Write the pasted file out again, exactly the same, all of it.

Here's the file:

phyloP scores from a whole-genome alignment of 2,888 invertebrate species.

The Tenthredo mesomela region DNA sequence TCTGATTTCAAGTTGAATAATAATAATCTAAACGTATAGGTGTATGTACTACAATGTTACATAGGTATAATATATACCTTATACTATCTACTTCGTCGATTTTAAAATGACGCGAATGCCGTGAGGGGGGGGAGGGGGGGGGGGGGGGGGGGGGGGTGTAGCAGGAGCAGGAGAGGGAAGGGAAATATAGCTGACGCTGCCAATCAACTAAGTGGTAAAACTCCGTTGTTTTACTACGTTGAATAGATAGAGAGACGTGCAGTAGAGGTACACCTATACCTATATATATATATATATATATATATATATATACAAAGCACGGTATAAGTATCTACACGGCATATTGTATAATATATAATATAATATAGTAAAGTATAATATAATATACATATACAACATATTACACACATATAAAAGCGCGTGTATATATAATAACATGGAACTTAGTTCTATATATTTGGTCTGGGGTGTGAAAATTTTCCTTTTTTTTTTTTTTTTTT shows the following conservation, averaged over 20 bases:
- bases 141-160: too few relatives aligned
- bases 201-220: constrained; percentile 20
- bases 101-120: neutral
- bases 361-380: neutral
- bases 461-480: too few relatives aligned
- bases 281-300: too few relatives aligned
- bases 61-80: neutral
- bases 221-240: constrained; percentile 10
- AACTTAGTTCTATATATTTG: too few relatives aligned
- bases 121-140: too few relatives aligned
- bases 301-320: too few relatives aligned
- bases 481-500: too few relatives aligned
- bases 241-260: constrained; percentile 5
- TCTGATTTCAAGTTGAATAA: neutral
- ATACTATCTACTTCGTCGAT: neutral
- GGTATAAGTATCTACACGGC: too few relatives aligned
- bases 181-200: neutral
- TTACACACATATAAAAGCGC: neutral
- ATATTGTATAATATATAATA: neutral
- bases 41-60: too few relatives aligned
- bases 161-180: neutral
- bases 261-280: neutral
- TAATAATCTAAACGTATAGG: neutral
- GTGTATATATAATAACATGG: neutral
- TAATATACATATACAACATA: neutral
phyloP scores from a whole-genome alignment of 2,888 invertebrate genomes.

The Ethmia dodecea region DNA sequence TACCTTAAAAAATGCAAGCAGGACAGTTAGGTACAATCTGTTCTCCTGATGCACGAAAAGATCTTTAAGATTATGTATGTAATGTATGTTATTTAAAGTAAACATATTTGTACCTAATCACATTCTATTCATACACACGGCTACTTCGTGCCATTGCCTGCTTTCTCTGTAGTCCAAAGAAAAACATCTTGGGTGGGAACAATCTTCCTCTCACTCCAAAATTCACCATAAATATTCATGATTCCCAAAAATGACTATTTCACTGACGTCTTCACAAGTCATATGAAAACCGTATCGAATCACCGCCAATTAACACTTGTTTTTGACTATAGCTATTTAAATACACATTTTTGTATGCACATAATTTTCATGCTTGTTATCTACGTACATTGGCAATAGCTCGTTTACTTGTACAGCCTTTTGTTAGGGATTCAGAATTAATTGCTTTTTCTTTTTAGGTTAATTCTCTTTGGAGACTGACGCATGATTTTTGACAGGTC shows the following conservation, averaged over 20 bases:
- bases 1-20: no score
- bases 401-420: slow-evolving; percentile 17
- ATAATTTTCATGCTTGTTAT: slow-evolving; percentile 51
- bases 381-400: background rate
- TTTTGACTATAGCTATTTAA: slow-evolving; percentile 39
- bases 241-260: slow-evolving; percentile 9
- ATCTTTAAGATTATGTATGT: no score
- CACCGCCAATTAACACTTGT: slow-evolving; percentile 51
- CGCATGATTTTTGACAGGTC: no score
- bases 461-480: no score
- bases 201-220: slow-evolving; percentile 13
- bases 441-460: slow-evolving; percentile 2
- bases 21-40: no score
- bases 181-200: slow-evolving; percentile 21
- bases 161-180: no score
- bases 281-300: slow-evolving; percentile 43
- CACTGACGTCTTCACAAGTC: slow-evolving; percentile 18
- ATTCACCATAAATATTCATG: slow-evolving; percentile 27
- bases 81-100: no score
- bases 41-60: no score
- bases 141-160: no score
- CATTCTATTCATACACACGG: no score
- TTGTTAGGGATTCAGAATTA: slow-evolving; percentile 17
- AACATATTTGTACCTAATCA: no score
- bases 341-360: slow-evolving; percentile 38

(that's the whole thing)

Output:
phyloP scores from a whole-genome alignment of 2,888 invertebrate species.

The Tenthredo mesomela region DNA sequence TCTGATTTCAAGTTGAATAATAATAATCTAAACGTATAGGTGTATGTACTACAATGTTACATAGGTATAATATATACCTTATACTATCTACTTCGTCGATTTTAAAATGACGCGAATGCCGTGAGGGGGGGGAGGGGGGGGGGGGGGGGGGGGGGGTGTAGCAGGAGCAGGAGAGGGAAGGGAAATATAGCTGACGCTGCCAATCAACTAAGTGGTAAAACTCCGTTGTTTTACTACGTTGAATAGATAGAGAGACGTGCAGTAGAGGTACACCTATACCTATATATATATATATATATATATATATATATACAAAGCACGGTATAAGTATCTACACGGCATATTGTATAATATATAATATAATATAGTAAAGTATAATATAATATACATATACAACATATTACACACATATAAAAGCGCGTGTATATATAATAACATGGAACTTAGTTCTATATATTTGGTCTGGGGTGTGAAAATTTTCCTTTTTTTTTTTTTTTTTT shows the following conservation, averaged over 20 bases:
- bases 141-160: too few relatives aligned
- bases 201-220: constrained; percentile 20
- bases 101-120: neutral
- bases 361-380: neutral
- bases 461-480: too few relatives aligned
- bases 281-300: too few relatives aligned
- bases 61-80: neutral
- bases 221-240: constrained; percentile 10
- AACTTAGTTCTATATATTTG: too few relatives aligned
- bases 121-140: too few relatives aligned
- bases 301-320: too few relatives aligned
- bases 481-500: too few relatives aligned
- bases 241-260: constrained; percentile 5
- TCTGATTTCAAGTTGAATAA: neutral
- ATACTATCTACTTCGTCGAT: neutral
- GGTATAAGTATCTACACGGC: too few relatives aligned
- bases 181-200: neutral
- TTACACACATATAAAAGCGC: neutral
- ATATTGTATAATATATAATA: neutral
- bases 41-60: too few relatives aligned
- bases 161-180: neutral
- bases 261-280: neutral
- TAATAATCTAAACGTATAGG: neutral
- GTGTATATATAATAACATGG: neutral
- TAATATACATATACAACATA: neutral
phyloP scores from a whole-genome alignment of 2,888 invertebrate genomes.

The Ethmia dodecea region DNA sequence TACCTTAAAAAATGCAAGCAGGACAGTTAGGTACAATCTGTTCTCCTGATGCACGAAAAGATCTTTAAGATTATGTATGTAATGTATGTTATTTAAAGTAAACATATTTGTACCTAATCACATTCTATTCATACACACGGCTACTTCGTGCCATTGCCTGCTTTCTCTGTAGTCCAAAGAAAAACATCTTGGGTGGGAACAATCTTCCTCTCACTCCAAAATTCACCATAAATATTCATGATTCCCAAAAATGACTATTTCACTGACGTCTTCACAAGTCATATGAAAACCGTATCGAATCACCGCCAATTAACACTTGTTTTTGACTATAGCTATTTAAATACACATTTTTGTATGCACATAATTTTCATGCTTGTTATCTACGTACATTGGCAATAGCTCGTTTACTTGTACAGCCTTTTGTTAGGGATTCAGAATTAATTGCTTTTTCTTTTTAGGTTAATTCTCTTTGGAGACTGACGCATGATTTTTGACAGGTC shows the following conservation, averaged over 20 bases:
- bases 1-20: no score
- bases 401-420: slow-evolving; percentile 17
- ATAATTTTCATGCTTGTTAT: slow-evolving; percentile 51
- bases 381-400: background rate
- TTTTGACTATAGCTATTTAA: slow-evolving; percentile 39
- bases 241-260: slow-evolving; percentile 9
- ATCTTTAAGATTATGTATGT: no score
- CACCGCCAATTAACACTTGT: slow-evolving; percentile 51
- CGCATGATTTTTGACAGGTC: no score
- bases 461-480: no score
- bases 201-220: slow-evolving; percentile 13
- bases 441-460: slow-evolving; percentile 2
- bases 21-40: no score
- bases 181-200: slow-evolving; percentile 21
- bases 161-180: no score
- bases 281-300: slow-evolving; percentile 43
- CACTGACGTCTTCACAAGTC: slow-evolving; percentile 18
- ATTCACCATAAATATTCATG: slow-evolving; percentile 27
- bases 81-100: no score
- bases 41-60: no score
- bases 141-160: no score
- CATTCTATTCATACACACGG: no score
- TTGTTAGGGATTCAGAATTA: slow-evolving; percentile 17
- AACATATTTGTACCTAATCA: no score
- bases 341-360: slow-evolving; percentile 38